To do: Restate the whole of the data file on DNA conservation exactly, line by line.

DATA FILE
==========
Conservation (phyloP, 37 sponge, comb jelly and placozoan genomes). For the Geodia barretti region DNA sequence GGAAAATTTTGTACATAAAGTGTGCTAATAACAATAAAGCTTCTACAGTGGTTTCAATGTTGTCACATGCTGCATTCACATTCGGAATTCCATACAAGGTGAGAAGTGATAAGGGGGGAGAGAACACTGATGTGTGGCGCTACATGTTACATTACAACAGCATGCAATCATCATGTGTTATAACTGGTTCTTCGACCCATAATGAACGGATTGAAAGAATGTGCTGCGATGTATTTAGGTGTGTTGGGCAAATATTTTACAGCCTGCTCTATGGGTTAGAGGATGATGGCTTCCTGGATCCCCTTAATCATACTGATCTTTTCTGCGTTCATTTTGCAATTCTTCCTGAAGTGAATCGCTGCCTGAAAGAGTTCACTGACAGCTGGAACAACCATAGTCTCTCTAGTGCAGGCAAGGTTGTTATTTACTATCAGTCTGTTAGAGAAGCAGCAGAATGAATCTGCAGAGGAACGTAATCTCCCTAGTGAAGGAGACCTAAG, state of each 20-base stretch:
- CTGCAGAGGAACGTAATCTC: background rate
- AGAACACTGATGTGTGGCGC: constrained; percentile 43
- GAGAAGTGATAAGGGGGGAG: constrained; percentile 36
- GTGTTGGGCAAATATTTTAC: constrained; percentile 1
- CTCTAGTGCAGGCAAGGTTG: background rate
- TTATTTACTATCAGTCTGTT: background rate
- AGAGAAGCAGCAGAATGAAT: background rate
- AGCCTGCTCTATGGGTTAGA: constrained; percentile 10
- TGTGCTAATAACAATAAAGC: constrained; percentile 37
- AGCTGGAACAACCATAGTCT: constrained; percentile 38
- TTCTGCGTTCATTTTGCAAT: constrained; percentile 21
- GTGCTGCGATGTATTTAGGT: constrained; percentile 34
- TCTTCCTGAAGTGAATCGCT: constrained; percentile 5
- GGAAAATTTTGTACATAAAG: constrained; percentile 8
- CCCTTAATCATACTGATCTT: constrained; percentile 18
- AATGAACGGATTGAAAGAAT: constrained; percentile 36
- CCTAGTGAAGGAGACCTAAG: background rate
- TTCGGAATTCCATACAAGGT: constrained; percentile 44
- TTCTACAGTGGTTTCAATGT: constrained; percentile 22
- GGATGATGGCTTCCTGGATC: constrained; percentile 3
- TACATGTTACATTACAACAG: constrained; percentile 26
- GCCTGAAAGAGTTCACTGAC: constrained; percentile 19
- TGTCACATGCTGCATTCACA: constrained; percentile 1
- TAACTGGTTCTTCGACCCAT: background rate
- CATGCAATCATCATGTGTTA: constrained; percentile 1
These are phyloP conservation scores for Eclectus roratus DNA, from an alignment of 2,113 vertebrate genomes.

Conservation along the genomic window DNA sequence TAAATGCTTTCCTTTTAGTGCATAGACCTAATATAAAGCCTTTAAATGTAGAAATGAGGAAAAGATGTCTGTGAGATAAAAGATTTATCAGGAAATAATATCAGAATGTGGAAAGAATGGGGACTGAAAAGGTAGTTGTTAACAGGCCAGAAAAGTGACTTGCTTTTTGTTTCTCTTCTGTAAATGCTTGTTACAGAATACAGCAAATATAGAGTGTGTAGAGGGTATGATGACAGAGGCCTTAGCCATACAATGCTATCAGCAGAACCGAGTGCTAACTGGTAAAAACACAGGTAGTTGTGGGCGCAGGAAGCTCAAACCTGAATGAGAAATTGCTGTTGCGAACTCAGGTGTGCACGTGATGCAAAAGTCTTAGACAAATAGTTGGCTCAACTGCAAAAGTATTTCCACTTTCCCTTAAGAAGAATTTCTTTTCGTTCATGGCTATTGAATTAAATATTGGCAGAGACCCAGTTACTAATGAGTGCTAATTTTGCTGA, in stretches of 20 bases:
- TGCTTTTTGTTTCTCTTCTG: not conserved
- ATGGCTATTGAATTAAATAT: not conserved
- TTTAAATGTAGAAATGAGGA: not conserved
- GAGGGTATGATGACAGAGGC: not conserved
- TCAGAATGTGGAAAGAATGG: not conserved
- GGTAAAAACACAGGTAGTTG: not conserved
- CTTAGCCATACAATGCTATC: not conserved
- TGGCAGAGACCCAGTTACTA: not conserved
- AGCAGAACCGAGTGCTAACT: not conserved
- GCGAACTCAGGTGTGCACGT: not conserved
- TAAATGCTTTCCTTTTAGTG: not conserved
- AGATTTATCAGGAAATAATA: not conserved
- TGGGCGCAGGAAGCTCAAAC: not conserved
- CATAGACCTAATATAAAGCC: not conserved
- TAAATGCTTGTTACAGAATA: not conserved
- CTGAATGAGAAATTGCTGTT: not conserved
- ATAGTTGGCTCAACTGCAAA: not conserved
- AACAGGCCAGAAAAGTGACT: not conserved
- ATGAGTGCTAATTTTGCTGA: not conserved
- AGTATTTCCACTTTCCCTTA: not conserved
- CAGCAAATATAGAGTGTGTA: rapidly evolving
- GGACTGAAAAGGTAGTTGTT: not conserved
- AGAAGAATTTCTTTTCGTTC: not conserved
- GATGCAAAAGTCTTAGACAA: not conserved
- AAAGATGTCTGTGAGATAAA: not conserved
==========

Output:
Conservation (phyloP, 37 sponge, comb jelly and placozoan genomes). For the Geodia barretti region DNA sequence GGAAAATTTTGTACATAAAGTGTGCTAATAACAATAAAGCTTCTACAGTGGTTTCAATGTTGTCACATGCTGCATTCACATTCGGAATTCCATACAAGGTGAGAAGTGATAAGGGGGGAGAGAACACTGATGTGTGGCGCTACATGTTACATTACAACAGCATGCAATCATCATGTGTTATAACTGGTTCTTCGACCCATAATGAACGGATTGAAAGAATGTGCTGCGATGTATTTAGGTGTGTTGGGCAAATATTTTACAGCCTGCTCTATGGGTTAGAGGATGATGGCTTCCTGGATCCCCTTAATCATACTGATCTTTTCTGCGTTCATTTTGCAATTCTTCCTGAAGTGAATCGCTGCCTGAAAGAGTTCACTGACAGCTGGAACAACCATAGTCTCTCTAGTGCAGGCAAGGTTGTTATTTACTATCAGTCTGTTAGAGAAGCAGCAGAATGAATCTGCAGAGGAACGTAATCTCCCTAGTGAAGGAGACCTAAG, state of each 20-base stretch:
- CTGCAGAGGAACGTAATCTC: background rate
- AGAACACTGATGTGTGGCGC: constrained; percentile 43
- GAGAAGTGATAAGGGGGGAG: constrained; percentile 36
- GTGTTGGGCAAATATTTTAC: constrained; percentile 1
- CTCTAGTGCAGGCAAGGTTG: background rate
- TTATTTACTATCAGTCTGTT: background rate
- AGAGAAGCAGCAGAATGAAT: background rate
- AGCCTGCTCTATGGGTTAGA: constrained; percentile 10
- TGTGCTAATAACAATAAAGC: constrained; percentile 37
- AGCTGGAACAACCATAGTCT: constrained; percentile 38
- TTCTGCGTTCATTTTGCAAT: constrained; percentile 21
- GTGCTGCGATGTATTTAGGT: constrained; percentile 34
- TCTTCCTGAAGTGAATCGCT: constrained; percentile 5
- GGAAAATTTTGTACATAAAG: constrained; percentile 8
- CCCTTAATCATACTGATCTT: constrained; percentile 18
- AATGAACGGATTGAAAGAAT: constrained; percentile 36
- CCTAGTGAAGGAGACCTAAG: background rate
- TTCGGAATTCCATACAAGGT: constrained; percentile 44
- TTCTACAGTGGTTTCAATGT: constrained; percentile 22
- GGATGATGGCTTCCTGGATC: constrained; percentile 3
- TACATGTTACATTACAACAG: constrained; percentile 26
- GCCTGAAAGAGTTCACTGAC: constrained; percentile 19
- TGTCACATGCTGCATTCACA: constrained; percentile 1
- TAACTGGTTCTTCGACCCAT: background rate
- CATGCAATCATCATGTGTTA: constrained; percentile 1
These are phyloP conservation scores for Eclectus roratus DNA, from an alignment of 2,113 vertebrate genomes.

Conservation along the genomic window DNA sequence TAAATGCTTTCCTTTTAGTGCATAGACCTAATATAAAGCCTTTAAATGTAGAAATGAGGAAAAGATGTCTGTGAGATAAAAGATTTATCAGGAAATAATATCAGAATGTGGAAAGAATGGGGACTGAAAAGGTAGTTGTTAACAGGCCAGAAAAGTGACTTGCTTTTTGTTTCTCTTCTGTAAATGCTTGTTACAGAATACAGCAAATATAGAGTGTGTAGAGGGTATGATGACAGAGGCCTTAGCCATACAATGCTATCAGCAGAACCGAGTGCTAACTGGTAAAAACACAGGTAGTTGTGGGCGCAGGAAGCTCAAACCTGAATGAGAAATTGCTGTTGCGAACTCAGGTGTGCACGTGATGCAAAAGTCTTAGACAAATAGTTGGCTCAACTGCAAAAGTATTTCCACTTTCCCTTAAGAAGAATTTCTTTTCGTTCATGGCTATTGAATTAAATATTGGCAGAGACCCAGTTACTAATGAGTGCTAATTTTGCTGA, in stretches of 20 bases:
- TGCTTTTTGTTTCTCTTCTG: not conserved
- ATGGCTATTGAATTAAATAT: not conserved
- TTTAAATGTAGAAATGAGGA: not conserved
- GAGGGTATGATGACAGAGGC: not conserved
- TCAGAATGTGGAAAGAATGG: not conserved
- GGTAAAAACACAGGTAGTTG: not conserved
- CTTAGCCATACAATGCTATC: not conserved
- TGGCAGAGACCCAGTTACTA: not conserved
- AGCAGAACCGAGTGCTAACT: not conserved
- GCGAACTCAGGTGTGCACGT: not conserved
- TAAATGCTTTCCTTTTAGTG: not conserved
- AGATTTATCAGGAAATAATA: not conserved
- TGGGCGCAGGAAGCTCAAAC: not conserved
- CATAGACCTAATATAAAGCC: not conserved
- TAAATGCTTGTTACAGAATA: not conserved
- CTGAATGAGAAATTGCTGTT: not conserved
- ATAGTTGGCTCAACTGCAAA: not conserved
- AACAGGCCAGAAAAGTGACT: not conserved
- ATGAGTGCTAATTTTGCTGA: not conserved
- AGTATTTCCACTTTCCCTTA: not conserved
- CAGCAAATATAGAGTGTGTA: rapidly evolving
- GGACTGAAAAGGTAGTTGTT: not conserved
- AGAAGAATTTCTTTTCGTTC: not conserved
- GATGCAAAAGTCTTAGACAA: not conserved
- AAAGATGTCTGTGAGATAAA: not conserved